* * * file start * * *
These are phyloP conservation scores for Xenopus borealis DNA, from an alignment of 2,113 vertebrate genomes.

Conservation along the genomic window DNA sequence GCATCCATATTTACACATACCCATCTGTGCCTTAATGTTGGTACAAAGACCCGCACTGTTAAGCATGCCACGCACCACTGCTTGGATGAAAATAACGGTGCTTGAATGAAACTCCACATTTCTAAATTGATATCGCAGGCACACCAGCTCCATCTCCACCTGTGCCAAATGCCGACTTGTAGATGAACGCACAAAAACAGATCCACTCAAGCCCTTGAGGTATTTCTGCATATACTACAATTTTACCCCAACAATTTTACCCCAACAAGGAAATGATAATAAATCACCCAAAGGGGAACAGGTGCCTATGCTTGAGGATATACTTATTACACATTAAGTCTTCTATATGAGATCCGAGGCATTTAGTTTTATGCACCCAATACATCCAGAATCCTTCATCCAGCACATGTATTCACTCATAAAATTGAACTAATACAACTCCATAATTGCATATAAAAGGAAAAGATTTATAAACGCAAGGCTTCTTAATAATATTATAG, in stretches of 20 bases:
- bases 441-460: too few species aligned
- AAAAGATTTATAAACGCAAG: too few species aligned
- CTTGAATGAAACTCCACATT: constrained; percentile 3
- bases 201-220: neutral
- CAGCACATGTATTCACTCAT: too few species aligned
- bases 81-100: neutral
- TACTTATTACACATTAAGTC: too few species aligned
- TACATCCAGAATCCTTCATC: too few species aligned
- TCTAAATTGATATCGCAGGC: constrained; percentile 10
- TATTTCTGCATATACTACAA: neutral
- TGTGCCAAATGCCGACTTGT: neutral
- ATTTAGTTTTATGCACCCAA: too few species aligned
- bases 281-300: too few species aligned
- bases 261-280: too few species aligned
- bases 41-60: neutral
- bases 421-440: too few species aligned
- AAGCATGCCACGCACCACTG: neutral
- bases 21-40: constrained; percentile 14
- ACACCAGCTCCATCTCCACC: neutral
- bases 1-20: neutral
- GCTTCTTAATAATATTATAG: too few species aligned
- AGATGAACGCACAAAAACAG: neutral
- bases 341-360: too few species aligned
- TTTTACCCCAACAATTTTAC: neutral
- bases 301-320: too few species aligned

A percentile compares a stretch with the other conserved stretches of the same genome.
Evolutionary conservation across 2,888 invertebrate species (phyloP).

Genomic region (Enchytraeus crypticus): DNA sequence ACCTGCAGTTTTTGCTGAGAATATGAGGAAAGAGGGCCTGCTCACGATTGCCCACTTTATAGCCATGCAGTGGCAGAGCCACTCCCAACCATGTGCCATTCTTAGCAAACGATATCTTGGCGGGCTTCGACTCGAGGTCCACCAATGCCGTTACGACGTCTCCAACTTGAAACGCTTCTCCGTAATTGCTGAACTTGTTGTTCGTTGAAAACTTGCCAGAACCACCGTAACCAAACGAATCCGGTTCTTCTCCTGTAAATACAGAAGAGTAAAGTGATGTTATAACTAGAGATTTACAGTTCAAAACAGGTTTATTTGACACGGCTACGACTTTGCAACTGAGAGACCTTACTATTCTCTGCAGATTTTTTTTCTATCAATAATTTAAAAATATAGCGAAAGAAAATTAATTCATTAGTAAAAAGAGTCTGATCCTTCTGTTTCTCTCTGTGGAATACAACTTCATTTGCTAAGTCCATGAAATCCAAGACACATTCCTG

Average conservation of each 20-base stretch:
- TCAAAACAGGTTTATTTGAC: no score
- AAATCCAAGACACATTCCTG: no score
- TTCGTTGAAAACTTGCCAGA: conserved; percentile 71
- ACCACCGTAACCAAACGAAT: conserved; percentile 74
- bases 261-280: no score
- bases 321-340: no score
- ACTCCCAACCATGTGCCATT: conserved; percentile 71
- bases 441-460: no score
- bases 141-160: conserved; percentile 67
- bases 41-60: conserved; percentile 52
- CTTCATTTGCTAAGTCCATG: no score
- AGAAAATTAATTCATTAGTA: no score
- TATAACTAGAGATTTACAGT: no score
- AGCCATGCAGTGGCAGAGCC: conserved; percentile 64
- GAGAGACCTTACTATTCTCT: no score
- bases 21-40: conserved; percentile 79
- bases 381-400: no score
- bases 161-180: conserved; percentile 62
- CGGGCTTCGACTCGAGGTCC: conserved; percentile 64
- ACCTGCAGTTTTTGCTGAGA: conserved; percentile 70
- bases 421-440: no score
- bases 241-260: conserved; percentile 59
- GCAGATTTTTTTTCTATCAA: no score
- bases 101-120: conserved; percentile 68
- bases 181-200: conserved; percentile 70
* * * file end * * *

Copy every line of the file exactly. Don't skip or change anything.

These are phyloP conservation scores for Xenopus borealis DNA, from an alignment of 2,113 vertebrate genomes.

Conservation along the genomic window DNA sequence GCATCCATATTTACACATACCCATCTGTGCCTTAATGTTGGTACAAAGACCCGCACTGTTAAGCATGCCACGCACCACTGCTTGGATGAAAATAACGGTGCTTGAATGAAACTCCACATTTCTAAATTGATATCGCAGGCACACCAGCTCCATCTCCACCTGTGCCAAATGCCGACTTGTAGATGAACGCACAAAAACAGATCCACTCAAGCCCTTGAGGTATTTCTGCATATACTACAATTTTACCCCAACAATTTTACCCCAACAAGGAAATGATAATAAATCACCCAAAGGGGAACAGGTGCCTATGCTTGAGGATATACTTATTACACATTAAGTCTTCTATATGAGATCCGAGGCATTTAGTTTTATGCACCCAATACATCCAGAATCCTTCATCCAGCACATGTATTCACTCATAAAATTGAACTAATACAACTCCATAATTGCATATAAAAGGAAAAGATTTATAAACGCAAGGCTTCTTAATAATATTATAG, in stretches of 20 bases:
- bases 441-460: too few species aligned
- AAAAGATTTATAAACGCAAG: too few species aligned
- CTTGAATGAAACTCCACATT: constrained; percentile 3
- bases 201-220: neutral
- CAGCACATGTATTCACTCAT: too few species aligned
- bases 81-100: neutral
- TACTTATTACACATTAAGTC: too few species aligned
- TACATCCAGAATCCTTCATC: too few species aligned
- TCTAAATTGATATCGCAGGC: constrained; percentile 10
- TATTTCTGCATATACTACAA: neutral
- TGTGCCAAATGCCGACTTGT: neutral
- ATTTAGTTTTATGCACCCAA: too few species aligned
- bases 281-300: too few species aligned
- bases 261-280: too few species aligned
- bases 41-60: neutral
- bases 421-440: too few species aligned
- AAGCATGCCACGCACCACTG: neutral
- bases 21-40: constrained; percentile 14
- ACACCAGCTCCATCTCCACC: neutral
- bases 1-20: neutral
- GCTTCTTAATAATATTATAG: too few species aligned
- AGATGAACGCACAAAAACAG: neutral
- bases 341-360: too few species aligned
- TTTTACCCCAACAATTTTAC: neutral
- bases 301-320: too few species aligned

A percentile compares a stretch with the other conserved stretches of the same genome.
Evolutionary conservation across 2,888 invertebrate species (phyloP).

Genomic region (Enchytraeus crypticus): DNA sequence ACCTGCAGTTTTTGCTGAGAATATGAGGAAAGAGGGCCTGCTCACGATTGCCCACTTTATAGCCATGCAGTGGCAGAGCCACTCCCAACCATGTGCCATTCTTAGCAAACGATATCTTGGCGGGCTTCGACTCGAGGTCCACCAATGCCGTTACGACGTCTCCAACTTGAAACGCTTCTCCGTAATTGCTGAACTTGTTGTTCGTTGAAAACTTGCCAGAACCACCGTAACCAAACGAATCCGGTTCTTCTCCTGTAAATACAGAAGAGTAAAGTGATGTTATAACTAGAGATTTACAGTTCAAAACAGGTTTATTTGACACGGCTACGACTTTGCAACTGAGAGACCTTACTATTCTCTGCAGATTTTTTTTCTATCAATAATTTAAAAATATAGCGAAAGAAAATTAATTCATTAGTAAAAAGAGTCTGATCCTTCTGTTTCTCTCTGTGGAATACAACTTCATTTGCTAAGTCCATGAAATCCAAGACACATTCCTG

Average conservation of each 20-base stretch:
- TCAAAACAGGTTTATTTGAC: no score
- AAATCCAAGACACATTCCTG: no score
- TTCGTTGAAAACTTGCCAGA: conserved; percentile 71
- ACCACCGTAACCAAACGAAT: conserved; percentile 74
- bases 261-280: no score
- bases 321-340: no score
- ACTCCCAACCATGTGCCATT: conserved; percentile 71
- bases 441-460: no score
- bases 141-160: conserved; percentile 67
- bases 41-60: conserved; percentile 52
- CTTCATTTGCTAAGTCCATG: no score
- AGAAAATTAATTCATTAGTA: no score
- TATAACTAGAGATTTACAGT: no score
- AGCCATGCAGTGGCAGAGCC: conserved; percentile 64
- GAGAGACCTTACTATTCTCT: no score
- bases 21-40: conserved; percentile 79
- bases 381-400: no score
- bases 161-180: conserved; percentile 62
- CGGGCTTCGACTCGAGGTCC: conserved; percentile 64
- ACCTGCAGTTTTTGCTGAGA: conserved; percentile 70
- bases 421-440: no score
- bases 241-260: conserved; percentile 59
- GCAGATTTTTTTTCTATCAA: no score
- bases 101-120: conserved; percentile 68
- bases 181-200: conserved; percentile 70